You might think that a band that runs a concert space out of its house in Pittsburgh, and which will release its new album on a Pittsburgh-based record label, would have strong ties to the region. Not always: "Some of us have lived here for a few years, but we just recently got the whole band to relocate to Pittsburgh," says Ben Collier, singer and guitarist for the sort-of-new Pittsburgh band Ursa Major. "And it's about time."
Since forming in 2008, Ursa Major has evolved from a loose, two-man folk act touring the Northeast with the help of $3 Megabus fares into a tight-knit five-piece band. This fall, the band will tour the country in support of its latest record, Great Big Light, out this month on Ulja Factory Records.
The project began when Collier, a drummer from the Philadelphia area with a background in hardcore, began collaborating on folk- and bluegrass-influenced songs with his high school classmate, multi-instrumentalist Jim Price, while they were attending the University of Pittsburgh and IUP, respectively. After touring New England as a two-piece, they added Steve Whisler, a friend of Collier's from Pitt, on mandolin and guitar, and began bringing their brand of "drunken bluegrass" to the Midwest.
"We were touring as much as we could because we thought that's what a band should do," Collier says. "It was a great way to make connections and new friends. There are people that we met touring two years ago that we are still playing shows with. We even met our drummer while on tour."
At that time, Kyle Lambert was running a venue out of his house in Philadelphia and playing as a solo folk-punk act. In 2009, Ursa Major invited him to join as drummer for a summer tour -- even though he still lived in Philadelphia. "I would basically come up one week a month, and just play constantly with the guys," Lambert says. "It worked surprisingly well."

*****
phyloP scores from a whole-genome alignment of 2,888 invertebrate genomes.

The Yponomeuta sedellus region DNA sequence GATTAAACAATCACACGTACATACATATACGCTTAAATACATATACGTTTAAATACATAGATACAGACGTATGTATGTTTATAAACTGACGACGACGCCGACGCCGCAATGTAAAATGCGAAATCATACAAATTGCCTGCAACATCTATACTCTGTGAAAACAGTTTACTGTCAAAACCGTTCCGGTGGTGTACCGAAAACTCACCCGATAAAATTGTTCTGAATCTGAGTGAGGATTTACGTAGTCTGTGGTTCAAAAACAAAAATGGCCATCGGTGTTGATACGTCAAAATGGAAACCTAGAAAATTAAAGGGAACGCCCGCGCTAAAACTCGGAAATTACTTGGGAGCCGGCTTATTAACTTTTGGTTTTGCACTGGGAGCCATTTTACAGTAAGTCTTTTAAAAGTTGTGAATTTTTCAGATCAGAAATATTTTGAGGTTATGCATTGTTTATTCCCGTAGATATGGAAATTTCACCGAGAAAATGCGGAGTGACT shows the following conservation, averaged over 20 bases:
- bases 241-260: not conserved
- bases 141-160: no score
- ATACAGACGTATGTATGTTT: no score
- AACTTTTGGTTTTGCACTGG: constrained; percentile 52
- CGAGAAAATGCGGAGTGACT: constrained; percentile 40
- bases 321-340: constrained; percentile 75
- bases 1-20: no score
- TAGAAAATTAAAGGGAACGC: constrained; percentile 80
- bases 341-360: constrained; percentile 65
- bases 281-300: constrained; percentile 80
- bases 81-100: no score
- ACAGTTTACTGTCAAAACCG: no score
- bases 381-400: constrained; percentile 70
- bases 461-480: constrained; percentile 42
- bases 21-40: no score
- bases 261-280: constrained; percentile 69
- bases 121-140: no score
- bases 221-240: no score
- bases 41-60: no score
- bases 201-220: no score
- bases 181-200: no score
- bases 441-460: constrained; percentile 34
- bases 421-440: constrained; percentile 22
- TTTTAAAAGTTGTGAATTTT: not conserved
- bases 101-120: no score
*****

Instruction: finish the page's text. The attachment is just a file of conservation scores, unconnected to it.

Before the group had a chance to establish a regional reputation, it released its first album, Songs for Haney, and began touring as a four-piece. Left behind due to the space constraints of using Whisler's car was new bass player Tim Haney. "The car was so packed, you could barely move, and you definitely couldn't see anybody else," Price says.
Last fall, the band moved into a seven-bedroom house on Morewood Avenue, which the members named the Doo-Wop Mansion. Inspired by their experiences in Philadelphia, they decided to make Doo-Wop an alternative venue for touring bands stopping in Pittsburgh, as well as Ursa Major's practice space.
"Philly has tons of house shows every day of the week," Haney says, "which really seems to strengthen the bond between bands in that city." Collier adds, "We feel Pittsburgh has the potential to support a similar scene, whether it's a network of poetry readings or DIY spaces." Despite growing interest, the band remains modest about the success of the Doo-Wop: "It's no 222 Ormsby, but it's a really fun place to play," Haney says.
Doo-Wop, in fact, was where Ursa Major was playing when the group was spotted by Darrell Workman of Ulja Factory Records, a local label known mostly for experimental releases. "We are definitely the straightest band on the label," Whisler admits, "but Darrell has a lot of faith in us, and has given us the chance to get Great Big Light pressed and released. I don't know how we could have done it otherwise."
Great Big Light is a difficult record to pigeonhole. If you mix Robbie Robertson's concept of Americana with the pop sensibility of the Magnetic Fields, you might be close. The album moves effortlessly from soulful country sway ("Pack It Up") to baroque pop progressions ("Deep End"), with some surprisingly well-executed moments of '50s-style harmony and hypnotic krautrock scattered throughout.
This Fri., Aug. 27, Ursa Major kicks off its two-week tour with a CD-release show at Brillobox. After touring, the band plans to release Great Big Light on vinyl and begin recording its follow-up album.
Collier admits, "Most bands start regionally, and then tour -- we did the opposite. But I'm excited the whole band is finally living here, and we have one place to call our home."
Ursa Major CD release with Nik Westman & the Central Plains, Secret Tombs and Junk Food. 10 p.m. Fri., Aug. 27. Brillobox, 4104 Penn Ave., Bloomfield. $8 (includes CD). 412-621-4900 or www.brillobox.net